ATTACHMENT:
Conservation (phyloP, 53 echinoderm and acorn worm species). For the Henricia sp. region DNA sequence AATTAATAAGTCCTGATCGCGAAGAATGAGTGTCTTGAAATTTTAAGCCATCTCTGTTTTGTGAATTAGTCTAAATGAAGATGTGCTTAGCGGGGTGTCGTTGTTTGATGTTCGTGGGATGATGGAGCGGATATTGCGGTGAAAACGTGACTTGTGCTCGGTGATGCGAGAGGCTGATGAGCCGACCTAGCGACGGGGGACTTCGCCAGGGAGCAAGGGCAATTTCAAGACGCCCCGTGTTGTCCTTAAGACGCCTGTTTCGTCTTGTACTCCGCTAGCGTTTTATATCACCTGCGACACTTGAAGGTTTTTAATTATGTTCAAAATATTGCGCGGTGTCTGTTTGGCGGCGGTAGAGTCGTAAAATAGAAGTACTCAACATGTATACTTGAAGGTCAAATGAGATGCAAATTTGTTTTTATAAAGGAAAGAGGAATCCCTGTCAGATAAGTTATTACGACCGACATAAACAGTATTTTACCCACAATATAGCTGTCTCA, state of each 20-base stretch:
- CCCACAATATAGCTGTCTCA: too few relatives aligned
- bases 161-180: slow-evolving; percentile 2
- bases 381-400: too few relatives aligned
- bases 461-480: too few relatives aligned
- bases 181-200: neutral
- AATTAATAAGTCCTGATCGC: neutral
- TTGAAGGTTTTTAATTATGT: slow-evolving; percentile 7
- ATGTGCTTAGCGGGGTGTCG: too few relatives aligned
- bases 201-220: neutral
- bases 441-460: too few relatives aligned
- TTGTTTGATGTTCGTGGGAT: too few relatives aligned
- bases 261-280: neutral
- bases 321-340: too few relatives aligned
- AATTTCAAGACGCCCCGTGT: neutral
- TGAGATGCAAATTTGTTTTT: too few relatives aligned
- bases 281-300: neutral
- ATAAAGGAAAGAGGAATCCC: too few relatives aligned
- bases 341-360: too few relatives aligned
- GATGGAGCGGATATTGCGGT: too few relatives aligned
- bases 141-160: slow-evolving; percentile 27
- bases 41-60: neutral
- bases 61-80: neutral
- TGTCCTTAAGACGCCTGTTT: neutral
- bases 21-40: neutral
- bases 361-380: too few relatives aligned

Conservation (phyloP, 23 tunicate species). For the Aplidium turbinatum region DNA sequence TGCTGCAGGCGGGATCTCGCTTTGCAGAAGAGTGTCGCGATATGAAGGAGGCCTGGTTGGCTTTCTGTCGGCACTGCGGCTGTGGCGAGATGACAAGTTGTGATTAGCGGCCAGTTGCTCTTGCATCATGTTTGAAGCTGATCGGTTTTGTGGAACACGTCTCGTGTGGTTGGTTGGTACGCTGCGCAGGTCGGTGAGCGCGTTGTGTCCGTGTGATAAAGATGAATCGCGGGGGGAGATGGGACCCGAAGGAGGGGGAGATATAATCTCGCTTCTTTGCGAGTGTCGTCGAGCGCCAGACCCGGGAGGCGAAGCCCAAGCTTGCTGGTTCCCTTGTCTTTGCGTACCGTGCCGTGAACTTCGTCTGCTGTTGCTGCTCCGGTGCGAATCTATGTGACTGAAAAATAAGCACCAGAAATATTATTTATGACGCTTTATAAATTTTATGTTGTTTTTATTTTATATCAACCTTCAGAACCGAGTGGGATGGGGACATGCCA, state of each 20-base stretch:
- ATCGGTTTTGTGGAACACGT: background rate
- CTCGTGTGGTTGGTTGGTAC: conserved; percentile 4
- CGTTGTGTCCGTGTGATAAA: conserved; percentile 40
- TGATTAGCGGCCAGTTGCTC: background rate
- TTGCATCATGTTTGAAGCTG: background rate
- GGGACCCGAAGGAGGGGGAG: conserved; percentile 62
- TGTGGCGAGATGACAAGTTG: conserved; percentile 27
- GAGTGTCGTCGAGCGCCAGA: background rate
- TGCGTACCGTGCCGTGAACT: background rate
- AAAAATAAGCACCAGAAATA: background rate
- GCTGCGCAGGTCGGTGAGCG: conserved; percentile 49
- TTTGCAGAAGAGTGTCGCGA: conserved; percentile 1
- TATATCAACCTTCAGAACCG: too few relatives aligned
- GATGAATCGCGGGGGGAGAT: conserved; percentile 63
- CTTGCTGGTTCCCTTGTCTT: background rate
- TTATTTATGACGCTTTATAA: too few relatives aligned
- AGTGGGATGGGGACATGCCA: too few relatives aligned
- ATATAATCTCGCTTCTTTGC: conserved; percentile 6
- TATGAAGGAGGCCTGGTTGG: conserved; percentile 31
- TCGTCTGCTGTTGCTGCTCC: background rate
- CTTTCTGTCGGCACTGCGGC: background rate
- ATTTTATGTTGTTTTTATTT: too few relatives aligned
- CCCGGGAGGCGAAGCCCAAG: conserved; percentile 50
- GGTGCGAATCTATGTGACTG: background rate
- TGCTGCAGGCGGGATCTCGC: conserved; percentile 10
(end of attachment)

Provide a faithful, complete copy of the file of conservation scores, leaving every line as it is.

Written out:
Conservation (phyloP, 53 echinoderm and acorn worm species). For the Henricia sp. region DNA sequence AATTAATAAGTCCTGATCGCGAAGAATGAGTGTCTTGAAATTTTAAGCCATCTCTGTTTTGTGAATTAGTCTAAATGAAGATGTGCTTAGCGGGGTGTCGTTGTTTGATGTTCGTGGGATGATGGAGCGGATATTGCGGTGAAAACGTGACTTGTGCTCGGTGATGCGAGAGGCTGATGAGCCGACCTAGCGACGGGGGACTTCGCCAGGGAGCAAGGGCAATTTCAAGACGCCCCGTGTTGTCCTTAAGACGCCTGTTTCGTCTTGTACTCCGCTAGCGTTTTATATCACCTGCGACACTTGAAGGTTTTTAATTATGTTCAAAATATTGCGCGGTGTCTGTTTGGCGGCGGTAGAGTCGTAAAATAGAAGTACTCAACATGTATACTTGAAGGTCAAATGAGATGCAAATTTGTTTTTATAAAGGAAAGAGGAATCCCTGTCAGATAAGTTATTACGACCGACATAAACAGTATTTTACCCACAATATAGCTGTCTCA, state of each 20-base stretch:
- CCCACAATATAGCTGTCTCA: too few relatives aligned
- bases 161-180: slow-evolving; percentile 2
- bases 381-400: too few relatives aligned
- bases 461-480: too few relatives aligned
- bases 181-200: neutral
- AATTAATAAGTCCTGATCGC: neutral
- TTGAAGGTTTTTAATTATGT: slow-evolving; percentile 7
- ATGTGCTTAGCGGGGTGTCG: too few relatives aligned
- bases 201-220: neutral
- bases 441-460: too few relatives aligned
- TTGTTTGATGTTCGTGGGAT: too few relatives aligned
- bases 261-280: neutral
- bases 321-340: too few relatives aligned
- AATTTCAAGACGCCCCGTGT: neutral
- TGAGATGCAAATTTGTTTTT: too few relatives aligned
- bases 281-300: neutral
- ATAAAGGAAAGAGGAATCCC: too few relatives aligned
- bases 341-360: too few relatives aligned
- GATGGAGCGGATATTGCGGT: too few relatives aligned
- bases 141-160: slow-evolving; percentile 27
- bases 41-60: neutral
- bases 61-80: neutral
- TGTCCTTAAGACGCCTGTTT: neutral
- bases 21-40: neutral
- bases 361-380: too few relatives aligned

Conservation (phyloP, 23 tunicate species). For the Aplidium turbinatum region DNA sequence TGCTGCAGGCGGGATCTCGCTTTGCAGAAGAGTGTCGCGATATGAAGGAGGCCTGGTTGGCTTTCTGTCGGCACTGCGGCTGTGGCGAGATGACAAGTTGTGATTAGCGGCCAGTTGCTCTTGCATCATGTTTGAAGCTGATCGGTTTTGTGGAACACGTCTCGTGTGGTTGGTTGGTACGCTGCGCAGGTCGGTGAGCGCGTTGTGTCCGTGTGATAAAGATGAATCGCGGGGGGAGATGGGACCCGAAGGAGGGGGAGATATAATCTCGCTTCTTTGCGAGTGTCGTCGAGCGCCAGACCCGGGAGGCGAAGCCCAAGCTTGCTGGTTCCCTTGTCTTTGCGTACCGTGCCGTGAACTTCGTCTGCTGTTGCTGCTCCGGTGCGAATCTATGTGACTGAAAAATAAGCACCAGAAATATTATTTATGACGCTTTATAAATTTTATGTTGTTTTTATTTTATATCAACCTTCAGAACCGAGTGGGATGGGGACATGCCA, state of each 20-base stretch:
- ATCGGTTTTGTGGAACACGT: background rate
- CTCGTGTGGTTGGTTGGTAC: conserved; percentile 4
- CGTTGTGTCCGTGTGATAAA: conserved; percentile 40
- TGATTAGCGGCCAGTTGCTC: background rate
- TTGCATCATGTTTGAAGCTG: background rate
- GGGACCCGAAGGAGGGGGAG: conserved; percentile 62
- TGTGGCGAGATGACAAGTTG: conserved; percentile 27
- GAGTGTCGTCGAGCGCCAGA: background rate
- TGCGTACCGTGCCGTGAACT: background rate
- AAAAATAAGCACCAGAAATA: background rate
- GCTGCGCAGGTCGGTGAGCG: conserved; percentile 49
- TTTGCAGAAGAGTGTCGCGA: conserved; percentile 1
- TATATCAACCTTCAGAACCG: too few relatives aligned
- GATGAATCGCGGGGGGAGAT: conserved; percentile 63
- CTTGCTGGTTCCCTTGTCTT: background rate
- TTATTTATGACGCTTTATAA: too few relatives aligned
- AGTGGGATGGGGACATGCCA: too few relatives aligned
- ATATAATCTCGCTTCTTTGC: conserved; percentile 6
- TATGAAGGAGGCCTGGTTGG: conserved; percentile 31
- TCGTCTGCTGTTGCTGCTCC: background rate
- CTTTCTGTCGGCACTGCGGC: background rate
- ATTTTATGTTGTTTTTATTT: too few relatives aligned
- CCCGGGAGGCGAAGCCCAAG: conserved; percentile 50
- GGTGCGAATCTATGTGACTG: background rate
- TGCTGCAGGCGGGATCTCGC: conserved; percentile 10